“The demonstration of space quantization, carried out in Frankfurt, Germany, in 1922 by Otto Stern and Walther Gerlach, ranks among the dozen or so canonical experiments that ushered in the heroic age of quantum physics. Perhaps no other experiment is so often cited for elegant conceptual simplicity. From it emerged both new intellectual vistas and a host of useful applications of quantum science” –Friedrich and Herschbach
FIRST EDITION IN ORIGINAL WRAPPERS, journal issue, of the famous Stern-Gerlach experiment that proved the existence of electron spin and space quantization.
By 1920, “Bohr’s theory of the atom had undergone rapid development ... [I]f such an atom were placed in a magnetic field, it should be able to assume only two distinct orientations, with its axis and magnetic moment either parallel or opposed to the direction of the field ... While the first conclusion was at least compatible with the classical theory, the second was not, and very few physicists of that time were inclined to take this spatial quantization seriously. Stern recognized that the molecular-beam method was capable of giving a clear yes-or-no answer to this question: If the classical theory were correct, a narrow beam of silver atoms should be broadened when passing through a nonhomogeneous magnetic field; but if the spatial quantization theory were correct, the beam should be split into two separate beams. In 1920 this experiment, although simple in concept, was difficult to perform. Not particularly skillful in handling experimental techniques (as opposed to designing experiments), Stern asked Walther Gerlach, a colleague at the Institute for Theoretical Physics in Frankfurt, to join in this work. Together they succeeded in proving the reality of space quantization and in measuring the magnetic moment of the silver atom” (Dictionary of Scientific Biography). (This measurement is reported in a second paper by Stern and Gerlach, "Das magnetische Moment des Silberatoms", immediately following the first paper in this same issue.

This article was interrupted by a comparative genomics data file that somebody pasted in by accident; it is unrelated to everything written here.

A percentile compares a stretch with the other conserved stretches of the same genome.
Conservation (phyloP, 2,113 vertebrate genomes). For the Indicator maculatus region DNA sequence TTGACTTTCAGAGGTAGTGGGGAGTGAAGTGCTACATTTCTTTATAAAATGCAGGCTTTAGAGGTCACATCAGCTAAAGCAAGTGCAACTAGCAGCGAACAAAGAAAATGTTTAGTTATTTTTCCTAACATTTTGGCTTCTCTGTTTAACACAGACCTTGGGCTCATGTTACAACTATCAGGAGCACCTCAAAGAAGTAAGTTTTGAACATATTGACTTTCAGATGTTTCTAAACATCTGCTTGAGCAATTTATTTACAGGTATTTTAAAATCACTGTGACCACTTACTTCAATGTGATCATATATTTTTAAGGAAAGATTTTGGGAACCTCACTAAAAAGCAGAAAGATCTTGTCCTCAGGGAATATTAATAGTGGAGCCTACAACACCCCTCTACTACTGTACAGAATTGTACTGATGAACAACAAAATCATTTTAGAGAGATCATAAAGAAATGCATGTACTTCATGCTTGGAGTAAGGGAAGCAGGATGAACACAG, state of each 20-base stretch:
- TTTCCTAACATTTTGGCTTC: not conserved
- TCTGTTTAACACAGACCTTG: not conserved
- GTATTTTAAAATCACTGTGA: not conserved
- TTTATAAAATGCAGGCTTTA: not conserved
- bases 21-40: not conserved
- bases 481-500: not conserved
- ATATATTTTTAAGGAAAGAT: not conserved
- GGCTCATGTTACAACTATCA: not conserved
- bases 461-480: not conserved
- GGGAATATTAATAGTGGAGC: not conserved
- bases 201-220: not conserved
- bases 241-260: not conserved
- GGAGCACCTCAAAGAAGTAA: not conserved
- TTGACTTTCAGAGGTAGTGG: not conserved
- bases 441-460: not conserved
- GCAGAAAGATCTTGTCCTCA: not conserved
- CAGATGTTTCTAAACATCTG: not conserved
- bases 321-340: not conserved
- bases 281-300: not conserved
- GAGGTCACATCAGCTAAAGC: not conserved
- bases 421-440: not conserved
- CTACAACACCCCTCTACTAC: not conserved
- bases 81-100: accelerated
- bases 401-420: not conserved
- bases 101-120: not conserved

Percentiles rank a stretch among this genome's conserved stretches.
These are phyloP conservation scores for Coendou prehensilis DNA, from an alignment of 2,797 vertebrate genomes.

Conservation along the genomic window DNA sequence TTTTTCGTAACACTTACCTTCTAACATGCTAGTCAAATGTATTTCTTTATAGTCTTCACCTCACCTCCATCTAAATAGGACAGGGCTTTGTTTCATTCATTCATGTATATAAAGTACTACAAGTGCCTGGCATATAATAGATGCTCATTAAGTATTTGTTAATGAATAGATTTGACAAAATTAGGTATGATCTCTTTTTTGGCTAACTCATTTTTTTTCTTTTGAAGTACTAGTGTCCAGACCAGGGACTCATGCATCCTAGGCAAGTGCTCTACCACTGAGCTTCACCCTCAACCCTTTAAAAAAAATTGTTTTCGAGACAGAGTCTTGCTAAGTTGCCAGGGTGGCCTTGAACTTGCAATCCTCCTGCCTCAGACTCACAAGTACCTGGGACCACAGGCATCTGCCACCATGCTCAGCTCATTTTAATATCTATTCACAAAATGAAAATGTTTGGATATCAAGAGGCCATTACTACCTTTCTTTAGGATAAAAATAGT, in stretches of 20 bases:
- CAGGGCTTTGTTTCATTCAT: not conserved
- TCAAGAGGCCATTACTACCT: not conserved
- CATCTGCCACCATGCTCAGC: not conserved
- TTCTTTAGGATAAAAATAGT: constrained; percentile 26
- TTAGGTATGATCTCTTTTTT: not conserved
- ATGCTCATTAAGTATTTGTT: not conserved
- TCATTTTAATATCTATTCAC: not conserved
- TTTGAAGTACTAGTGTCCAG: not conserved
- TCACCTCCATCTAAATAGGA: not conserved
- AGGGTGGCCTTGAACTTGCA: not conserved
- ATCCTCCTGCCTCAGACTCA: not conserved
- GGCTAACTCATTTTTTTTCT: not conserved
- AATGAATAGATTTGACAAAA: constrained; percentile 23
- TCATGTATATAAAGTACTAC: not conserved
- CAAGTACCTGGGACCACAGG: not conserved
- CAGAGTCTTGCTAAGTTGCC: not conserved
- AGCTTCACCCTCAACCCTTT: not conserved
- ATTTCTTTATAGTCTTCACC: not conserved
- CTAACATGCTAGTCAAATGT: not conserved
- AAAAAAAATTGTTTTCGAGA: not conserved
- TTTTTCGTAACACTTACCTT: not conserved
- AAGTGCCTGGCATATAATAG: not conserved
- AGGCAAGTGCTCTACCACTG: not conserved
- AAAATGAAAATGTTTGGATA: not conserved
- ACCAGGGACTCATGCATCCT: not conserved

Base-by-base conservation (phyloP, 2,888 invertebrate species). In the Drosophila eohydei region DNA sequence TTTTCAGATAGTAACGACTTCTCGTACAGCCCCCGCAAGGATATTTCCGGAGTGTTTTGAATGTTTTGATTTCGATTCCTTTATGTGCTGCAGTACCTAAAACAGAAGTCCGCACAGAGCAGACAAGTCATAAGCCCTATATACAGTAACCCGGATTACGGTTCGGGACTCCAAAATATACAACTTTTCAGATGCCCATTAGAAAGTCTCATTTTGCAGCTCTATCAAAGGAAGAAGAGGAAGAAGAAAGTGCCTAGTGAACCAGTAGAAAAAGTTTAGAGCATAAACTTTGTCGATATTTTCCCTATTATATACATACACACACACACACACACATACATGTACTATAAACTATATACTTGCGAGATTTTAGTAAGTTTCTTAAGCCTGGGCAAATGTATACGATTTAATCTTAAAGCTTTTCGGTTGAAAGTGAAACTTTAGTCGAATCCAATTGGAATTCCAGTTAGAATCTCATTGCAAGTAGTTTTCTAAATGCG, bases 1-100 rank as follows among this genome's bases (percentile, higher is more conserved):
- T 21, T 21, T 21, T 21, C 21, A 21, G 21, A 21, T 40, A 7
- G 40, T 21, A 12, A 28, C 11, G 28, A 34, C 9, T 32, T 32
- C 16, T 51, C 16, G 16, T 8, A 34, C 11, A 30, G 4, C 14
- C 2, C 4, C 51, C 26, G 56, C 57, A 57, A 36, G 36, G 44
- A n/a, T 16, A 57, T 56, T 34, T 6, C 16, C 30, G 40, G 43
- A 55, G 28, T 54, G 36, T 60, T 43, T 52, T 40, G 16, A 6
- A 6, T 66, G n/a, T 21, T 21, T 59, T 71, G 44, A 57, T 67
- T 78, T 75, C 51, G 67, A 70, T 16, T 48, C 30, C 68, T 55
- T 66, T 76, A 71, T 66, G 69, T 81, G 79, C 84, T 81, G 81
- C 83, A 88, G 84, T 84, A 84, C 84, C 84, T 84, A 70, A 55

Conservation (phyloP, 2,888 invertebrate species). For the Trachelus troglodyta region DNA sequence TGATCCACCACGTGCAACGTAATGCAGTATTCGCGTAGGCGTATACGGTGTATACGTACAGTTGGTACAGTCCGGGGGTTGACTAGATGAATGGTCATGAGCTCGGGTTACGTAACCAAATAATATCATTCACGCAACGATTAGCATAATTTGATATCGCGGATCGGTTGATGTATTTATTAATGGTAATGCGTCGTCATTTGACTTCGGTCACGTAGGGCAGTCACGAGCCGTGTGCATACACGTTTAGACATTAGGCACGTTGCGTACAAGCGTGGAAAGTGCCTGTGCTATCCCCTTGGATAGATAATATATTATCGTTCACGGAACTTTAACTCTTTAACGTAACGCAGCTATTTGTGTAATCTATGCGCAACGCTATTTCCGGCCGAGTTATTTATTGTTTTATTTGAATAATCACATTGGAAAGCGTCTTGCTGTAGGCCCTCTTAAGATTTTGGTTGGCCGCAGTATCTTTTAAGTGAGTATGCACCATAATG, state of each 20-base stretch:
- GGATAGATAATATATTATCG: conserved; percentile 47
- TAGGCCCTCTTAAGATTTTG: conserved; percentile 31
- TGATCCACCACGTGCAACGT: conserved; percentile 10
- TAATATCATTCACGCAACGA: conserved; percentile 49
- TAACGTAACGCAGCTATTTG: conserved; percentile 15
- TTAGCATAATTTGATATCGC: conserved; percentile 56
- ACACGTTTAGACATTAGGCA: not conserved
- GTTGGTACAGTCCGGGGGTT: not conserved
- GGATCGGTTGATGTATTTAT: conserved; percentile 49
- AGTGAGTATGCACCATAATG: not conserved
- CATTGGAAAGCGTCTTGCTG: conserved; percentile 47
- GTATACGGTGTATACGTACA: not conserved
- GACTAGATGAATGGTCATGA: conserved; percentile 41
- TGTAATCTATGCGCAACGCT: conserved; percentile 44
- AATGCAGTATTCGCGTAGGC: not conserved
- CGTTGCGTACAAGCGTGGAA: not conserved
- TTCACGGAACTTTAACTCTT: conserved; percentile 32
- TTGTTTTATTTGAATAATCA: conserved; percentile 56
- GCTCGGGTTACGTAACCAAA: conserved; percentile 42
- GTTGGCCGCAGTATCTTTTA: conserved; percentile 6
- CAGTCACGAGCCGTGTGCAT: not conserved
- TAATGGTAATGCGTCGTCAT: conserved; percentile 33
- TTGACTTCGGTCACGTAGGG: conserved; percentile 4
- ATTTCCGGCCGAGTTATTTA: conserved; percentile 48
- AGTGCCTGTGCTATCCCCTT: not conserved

“Descendants of the Stern-Gerlach experiment (SGE) and its key concept of sorting quantum states via space quantization are legion. Among them are the prototypes for nuclear magnetic resonance, optical pumping, the laser, and atomic clocks, as well as incisive discoveries such as the Lamb shift and the anomalous increment in the magnetic moment of the electron, which launched quantum electrodynamics. The means to probe nuclei, proteins, and galaxies; image bodies and brains; perform eye surgery; read music or data from compact disks; and scan bar codes on grocery packages or DNA base pairs in the human genome all stem from exploiting transitions between space-quantized quantum states” (Friedrich and Herschbach, “Stern and Gerlach”).
In: Zeitschrift für Physik, Band 9, Heft 6. Braunschweig: Friedr. Vieweg & Berlin: Julius Springer, 1922. Octavo, original wrappers; beautiful half-leather custom box by book artist Sjoerd Hofstra, Small paper split at base of joint (everything holding), small tear to margin of one leaf (not affecting text). RARE, particularly in such outstanding condition in original wrappers.
Price: $4,500 .